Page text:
But the possibilities for the content itself are the real catalysts here. In fact, those now-evident possibilities precipitated a wholesale strategy shift at Lifetime.

"This is where it's all going," says Brian Donlon, Lifetime's vice president of sports, new media and public affairs. "We're not a publishing company, we're a video company. So what we started doing is basically dismantling the Web site that was about producing static text, and putting out a service that's basically going to be a video-delivery system that marries Web-like text with the video. We believe in two to four years, there'll be a critical mass for that."

The shift, Donlon notes, isn't an expensive one. In fact, he is simply able to redirect the handful of staffers who have been programming Web pages in HTML to use that same programming language for interactive TV content.

To be sure, there may well be plenty of demand for traditional Internet services over the television, especially given how cheap Internet-TV appliances are versus computers. E-mail alone could help drive that budding business segment.

But already there's evidence that audiences want more from their basic television viewing as well. CNBC's popular stock ticker is one prominent example of how broadcasters are filling more and more of the TV screen with data. (CNBC and MSNBC share content, and parent NBC is a partner with Microsoft in MSNBC.) And VH1's new "Pop-up Video" programs, which flash an endless stream of trivia about the performing musicians, have nearly doubled the channel's ratings in some markets.

Despite its growing favor, "interactive TV" has something of an image problem "mainly because it's often confused with "Internet TV.'"

"These are really differentiated solutions," says Jan Steenkamp, chief executive of OpenTV, which is backed in part by Sun Microsystems.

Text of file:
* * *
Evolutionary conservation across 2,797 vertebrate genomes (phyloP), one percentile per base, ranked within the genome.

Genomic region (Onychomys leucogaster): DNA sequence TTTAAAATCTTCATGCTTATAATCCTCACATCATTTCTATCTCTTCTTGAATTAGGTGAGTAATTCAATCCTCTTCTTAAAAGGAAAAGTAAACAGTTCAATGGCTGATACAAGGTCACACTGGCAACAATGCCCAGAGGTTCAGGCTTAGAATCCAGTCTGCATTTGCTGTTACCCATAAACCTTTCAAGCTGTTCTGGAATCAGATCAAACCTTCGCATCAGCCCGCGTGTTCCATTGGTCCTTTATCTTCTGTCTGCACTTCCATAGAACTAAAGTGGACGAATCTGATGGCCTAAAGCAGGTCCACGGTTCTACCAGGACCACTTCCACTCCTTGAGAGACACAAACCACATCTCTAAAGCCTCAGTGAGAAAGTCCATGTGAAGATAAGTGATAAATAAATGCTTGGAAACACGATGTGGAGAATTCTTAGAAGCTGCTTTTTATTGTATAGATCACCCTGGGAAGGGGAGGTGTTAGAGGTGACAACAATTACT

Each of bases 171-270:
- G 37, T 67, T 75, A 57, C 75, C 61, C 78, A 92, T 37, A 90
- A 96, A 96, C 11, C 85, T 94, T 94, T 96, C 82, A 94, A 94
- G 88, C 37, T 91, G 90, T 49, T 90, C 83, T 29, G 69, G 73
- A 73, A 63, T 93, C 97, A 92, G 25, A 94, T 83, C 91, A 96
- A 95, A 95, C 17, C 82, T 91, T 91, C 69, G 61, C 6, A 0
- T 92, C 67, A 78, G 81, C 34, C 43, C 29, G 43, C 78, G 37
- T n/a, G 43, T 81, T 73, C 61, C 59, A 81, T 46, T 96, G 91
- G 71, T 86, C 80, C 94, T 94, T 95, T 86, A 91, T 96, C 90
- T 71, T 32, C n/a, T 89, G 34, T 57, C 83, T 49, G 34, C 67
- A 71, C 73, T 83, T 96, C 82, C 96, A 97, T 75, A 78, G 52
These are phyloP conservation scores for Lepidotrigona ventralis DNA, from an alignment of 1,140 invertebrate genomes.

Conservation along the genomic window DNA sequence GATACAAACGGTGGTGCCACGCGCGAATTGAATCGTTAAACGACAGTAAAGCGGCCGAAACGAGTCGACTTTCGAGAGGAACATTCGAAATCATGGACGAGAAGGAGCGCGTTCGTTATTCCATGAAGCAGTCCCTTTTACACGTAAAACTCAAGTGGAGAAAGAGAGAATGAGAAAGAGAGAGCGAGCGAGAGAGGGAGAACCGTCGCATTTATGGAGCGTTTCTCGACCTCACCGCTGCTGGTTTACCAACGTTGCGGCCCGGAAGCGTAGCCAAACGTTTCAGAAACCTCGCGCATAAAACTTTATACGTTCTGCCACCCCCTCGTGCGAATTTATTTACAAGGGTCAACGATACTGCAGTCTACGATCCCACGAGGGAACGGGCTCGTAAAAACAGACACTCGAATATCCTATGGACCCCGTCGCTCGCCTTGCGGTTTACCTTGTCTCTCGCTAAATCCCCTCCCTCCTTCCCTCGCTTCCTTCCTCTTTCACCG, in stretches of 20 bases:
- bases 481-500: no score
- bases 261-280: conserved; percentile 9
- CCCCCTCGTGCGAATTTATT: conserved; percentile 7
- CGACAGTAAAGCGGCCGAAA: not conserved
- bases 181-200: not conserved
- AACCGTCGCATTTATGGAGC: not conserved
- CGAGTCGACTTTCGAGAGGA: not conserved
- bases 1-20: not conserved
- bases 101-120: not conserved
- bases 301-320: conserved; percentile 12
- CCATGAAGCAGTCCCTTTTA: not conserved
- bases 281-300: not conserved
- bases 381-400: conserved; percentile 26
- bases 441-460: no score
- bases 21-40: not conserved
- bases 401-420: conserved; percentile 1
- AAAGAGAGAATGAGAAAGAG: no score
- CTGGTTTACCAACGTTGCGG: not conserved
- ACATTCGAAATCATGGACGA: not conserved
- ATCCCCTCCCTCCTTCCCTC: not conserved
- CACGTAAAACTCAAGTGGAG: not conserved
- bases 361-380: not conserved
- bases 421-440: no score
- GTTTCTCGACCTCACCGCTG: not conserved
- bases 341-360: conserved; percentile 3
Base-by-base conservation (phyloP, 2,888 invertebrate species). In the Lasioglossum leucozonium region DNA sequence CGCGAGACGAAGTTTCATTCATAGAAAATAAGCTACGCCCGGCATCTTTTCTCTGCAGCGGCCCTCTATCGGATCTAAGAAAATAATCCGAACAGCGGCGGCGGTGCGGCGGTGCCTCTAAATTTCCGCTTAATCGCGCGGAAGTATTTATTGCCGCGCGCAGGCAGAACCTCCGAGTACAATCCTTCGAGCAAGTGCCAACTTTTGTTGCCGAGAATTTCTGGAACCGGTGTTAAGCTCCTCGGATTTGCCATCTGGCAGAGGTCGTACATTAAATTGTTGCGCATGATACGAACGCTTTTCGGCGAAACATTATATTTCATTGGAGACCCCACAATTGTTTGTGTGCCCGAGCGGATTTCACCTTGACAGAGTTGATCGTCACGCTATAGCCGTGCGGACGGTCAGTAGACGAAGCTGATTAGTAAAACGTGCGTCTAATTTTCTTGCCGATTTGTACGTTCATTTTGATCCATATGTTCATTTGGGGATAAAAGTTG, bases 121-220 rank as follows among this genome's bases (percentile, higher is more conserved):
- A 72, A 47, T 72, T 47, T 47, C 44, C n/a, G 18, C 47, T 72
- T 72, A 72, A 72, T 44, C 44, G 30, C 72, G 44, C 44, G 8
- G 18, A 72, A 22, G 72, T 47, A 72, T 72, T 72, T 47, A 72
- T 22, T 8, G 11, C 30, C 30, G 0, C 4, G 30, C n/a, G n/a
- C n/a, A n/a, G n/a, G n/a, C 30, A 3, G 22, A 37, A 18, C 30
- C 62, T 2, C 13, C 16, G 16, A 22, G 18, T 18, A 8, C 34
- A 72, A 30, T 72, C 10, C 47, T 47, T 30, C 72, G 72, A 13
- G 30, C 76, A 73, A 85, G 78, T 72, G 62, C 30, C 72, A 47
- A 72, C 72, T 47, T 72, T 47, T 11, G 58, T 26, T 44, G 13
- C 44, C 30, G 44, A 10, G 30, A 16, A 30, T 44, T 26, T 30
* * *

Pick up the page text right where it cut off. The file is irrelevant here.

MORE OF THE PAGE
While watching a sports event on OpenTV, viewers can activate a transparent menu. From there, using a remote control, they can retrieve biographical information on the players, get real-time statistics or purchase team merchandise. Similarly, while watching the "Leeza" talk show, viewers may click a button to find out what type of blazer guest star Julia Roberts is wearing. A couple more clicks, and they can actually purchase such a blazer.

"Variable density" is the phrase Larry Namer uses for giving TV viewers the choice either to "veg out" on traditional TV or to drill down for extra information. Namer, a cable-TV veteran and now president of consulting firm Comspan Communications, advises entertainment and technology companies on interactive TV initiatives, and he says the interest in such hybrid programming has increased exponentially in just two years.

"I've been saying for years that the [television] audience will continue to erode if we don't start providing variable density experiences," Namer says. "Two years ago, people just looked at me, saying, 'whoa, the '60s were tough on this guy.' "

Topics: Tech Industry